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Recommendations for healthcare workers, such as primary care providers and nurses, who are often suited to encounter suspected abuse are advised to firstly determine the child’s immediate need for safety.A private environment away from suspected abusers is desired for interviewing and examining.Leading statements that can distort the story are avoided.As disclosing abuse can be distressing and sometimes even shameful, reassuring the child that he or she has done the right thing by telling and that they are not bad and that the abuse was not their fault helps in disclosing more information.Adolescents tend to be more independent; they can benefit from individual or group therapy.The modality also shifts during the course of treatment, for example group therapy is rarely used in the initial stages, as the subject matter is very personal and/or embarrassing.Treatment is highly varied and depends on the person’s specific issues.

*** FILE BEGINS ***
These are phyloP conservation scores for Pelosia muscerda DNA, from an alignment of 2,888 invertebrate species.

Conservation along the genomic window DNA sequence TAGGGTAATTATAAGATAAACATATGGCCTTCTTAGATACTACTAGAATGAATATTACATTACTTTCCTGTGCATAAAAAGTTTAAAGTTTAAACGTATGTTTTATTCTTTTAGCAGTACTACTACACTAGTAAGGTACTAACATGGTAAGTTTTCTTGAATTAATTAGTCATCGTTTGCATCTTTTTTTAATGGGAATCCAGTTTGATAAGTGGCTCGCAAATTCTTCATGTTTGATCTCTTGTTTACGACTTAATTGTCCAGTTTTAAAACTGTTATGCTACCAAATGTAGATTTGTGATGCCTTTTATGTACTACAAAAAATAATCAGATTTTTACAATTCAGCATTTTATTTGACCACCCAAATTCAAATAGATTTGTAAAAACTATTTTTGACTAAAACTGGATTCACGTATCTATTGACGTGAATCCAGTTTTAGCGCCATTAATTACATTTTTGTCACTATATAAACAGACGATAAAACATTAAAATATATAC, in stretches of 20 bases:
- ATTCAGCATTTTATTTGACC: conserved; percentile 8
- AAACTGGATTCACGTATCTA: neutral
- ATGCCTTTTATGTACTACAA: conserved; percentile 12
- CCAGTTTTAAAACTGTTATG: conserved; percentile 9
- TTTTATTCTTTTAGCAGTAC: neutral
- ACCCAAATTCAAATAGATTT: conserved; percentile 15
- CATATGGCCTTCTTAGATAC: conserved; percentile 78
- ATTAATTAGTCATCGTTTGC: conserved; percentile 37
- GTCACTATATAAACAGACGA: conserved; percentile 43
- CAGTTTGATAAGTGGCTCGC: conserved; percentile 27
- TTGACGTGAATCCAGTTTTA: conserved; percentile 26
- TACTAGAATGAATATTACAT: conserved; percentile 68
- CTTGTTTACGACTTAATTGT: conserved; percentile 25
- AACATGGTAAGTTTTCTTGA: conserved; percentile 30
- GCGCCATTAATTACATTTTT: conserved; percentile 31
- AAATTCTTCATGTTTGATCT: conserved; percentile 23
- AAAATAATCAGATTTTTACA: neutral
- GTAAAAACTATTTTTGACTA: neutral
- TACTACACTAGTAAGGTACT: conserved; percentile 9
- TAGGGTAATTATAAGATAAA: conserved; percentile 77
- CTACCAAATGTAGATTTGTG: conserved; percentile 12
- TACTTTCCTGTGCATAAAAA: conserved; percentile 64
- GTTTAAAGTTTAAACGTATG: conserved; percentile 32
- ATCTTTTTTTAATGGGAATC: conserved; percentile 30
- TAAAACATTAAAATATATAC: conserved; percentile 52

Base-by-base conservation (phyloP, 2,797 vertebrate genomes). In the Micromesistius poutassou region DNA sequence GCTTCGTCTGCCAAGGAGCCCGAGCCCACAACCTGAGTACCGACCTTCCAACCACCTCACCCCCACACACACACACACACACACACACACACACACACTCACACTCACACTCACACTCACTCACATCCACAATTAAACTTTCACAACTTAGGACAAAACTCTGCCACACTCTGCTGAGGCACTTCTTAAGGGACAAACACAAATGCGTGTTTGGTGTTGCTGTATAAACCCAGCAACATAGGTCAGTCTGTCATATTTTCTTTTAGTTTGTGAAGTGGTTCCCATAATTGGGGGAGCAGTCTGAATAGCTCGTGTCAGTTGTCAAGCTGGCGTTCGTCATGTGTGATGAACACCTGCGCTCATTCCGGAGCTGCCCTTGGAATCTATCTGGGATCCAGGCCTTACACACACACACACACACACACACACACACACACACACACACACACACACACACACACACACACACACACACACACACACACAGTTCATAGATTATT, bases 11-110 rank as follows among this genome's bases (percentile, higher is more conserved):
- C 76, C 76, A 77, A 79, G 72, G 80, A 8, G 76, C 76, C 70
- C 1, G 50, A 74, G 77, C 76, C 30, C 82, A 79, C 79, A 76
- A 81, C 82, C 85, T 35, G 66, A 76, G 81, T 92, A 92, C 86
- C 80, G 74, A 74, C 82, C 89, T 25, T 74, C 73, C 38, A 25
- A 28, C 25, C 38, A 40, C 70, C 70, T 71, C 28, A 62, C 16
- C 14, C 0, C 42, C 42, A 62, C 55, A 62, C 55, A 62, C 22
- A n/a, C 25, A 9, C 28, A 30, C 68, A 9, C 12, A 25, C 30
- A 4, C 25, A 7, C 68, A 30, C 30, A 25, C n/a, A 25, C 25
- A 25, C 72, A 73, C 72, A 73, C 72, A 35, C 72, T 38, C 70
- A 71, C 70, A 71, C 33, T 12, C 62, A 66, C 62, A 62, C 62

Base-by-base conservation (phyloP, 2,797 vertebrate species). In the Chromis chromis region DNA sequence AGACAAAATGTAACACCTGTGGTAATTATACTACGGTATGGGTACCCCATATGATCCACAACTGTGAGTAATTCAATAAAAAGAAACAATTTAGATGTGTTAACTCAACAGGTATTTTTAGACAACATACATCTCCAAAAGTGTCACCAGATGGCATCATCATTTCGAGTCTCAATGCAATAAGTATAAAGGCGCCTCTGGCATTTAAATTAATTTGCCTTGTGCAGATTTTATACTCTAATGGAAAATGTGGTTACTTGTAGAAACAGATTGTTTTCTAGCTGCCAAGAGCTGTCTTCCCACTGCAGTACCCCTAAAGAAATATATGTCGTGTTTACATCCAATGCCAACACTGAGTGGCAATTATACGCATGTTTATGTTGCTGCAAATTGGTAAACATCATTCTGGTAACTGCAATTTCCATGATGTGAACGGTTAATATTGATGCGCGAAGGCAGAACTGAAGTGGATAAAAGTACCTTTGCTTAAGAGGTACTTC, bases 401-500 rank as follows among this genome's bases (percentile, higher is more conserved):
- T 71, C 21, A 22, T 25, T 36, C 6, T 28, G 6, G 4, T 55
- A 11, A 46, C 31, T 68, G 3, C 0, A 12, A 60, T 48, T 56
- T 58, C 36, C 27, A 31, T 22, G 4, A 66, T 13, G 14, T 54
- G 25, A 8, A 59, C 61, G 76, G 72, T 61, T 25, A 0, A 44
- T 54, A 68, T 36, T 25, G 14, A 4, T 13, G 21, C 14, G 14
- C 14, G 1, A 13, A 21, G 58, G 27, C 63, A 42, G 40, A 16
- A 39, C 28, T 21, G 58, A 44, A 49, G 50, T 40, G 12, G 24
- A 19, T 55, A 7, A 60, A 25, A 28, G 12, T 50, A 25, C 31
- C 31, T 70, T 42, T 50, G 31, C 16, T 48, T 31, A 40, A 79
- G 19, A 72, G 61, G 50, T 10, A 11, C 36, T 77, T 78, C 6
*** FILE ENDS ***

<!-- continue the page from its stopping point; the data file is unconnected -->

Another researcher stated that about 30% of all perpetrators of sexual abuse are related to their victim, 60% of the perpetrators are family acquaintances, like a neighbor, babysitter or friend and 10% of the perpetrators in child sexual abuse cases are strangers.(2000) found that most of the relationship between severe forms of child sexual abuse and adult psychopathology in their sample could not be explained by family discord, because the effect size of this association decreased only slightly after they controlled for possible confounding variables.Their examination of a small sample of CSA-discordant twins also supported a causal link between child sexual abuse and adult psychopathology; the CSA-exposed subjects had a consistently higher risk for psychopathologic disorders than their CSA non-exposed twins. generated controversy by suggesting that child sexual abuse does not always cause pervasive harm, that some college students reported such encounters as positive experiences and that the extent of psychological damage depends on whether or not the child described the encounter as "consensual." Depending on the age and size of the child, and the degree of force used, child sexual abuse may cause internal lacerations and bleeding.Besides dissociative identity disorder (DID) and posttraumatic stress disorder (PTSD), child sexual abuse survivors may present borderline personality disorder (BPD) and eating disorders such as bulimia nervosa.In a 1998 review of related literature, Martin and Fleming state "The hypothesis advanced in this paper is that, in most cases, the fundamental damage inflicted by child sexual abuse is due to the child's developing capacities for trust, intimacy, agency and sexuality, and that many of the mental health problems of adult life associated with histories of child sexual abuse are second-order effects." Kendler et al.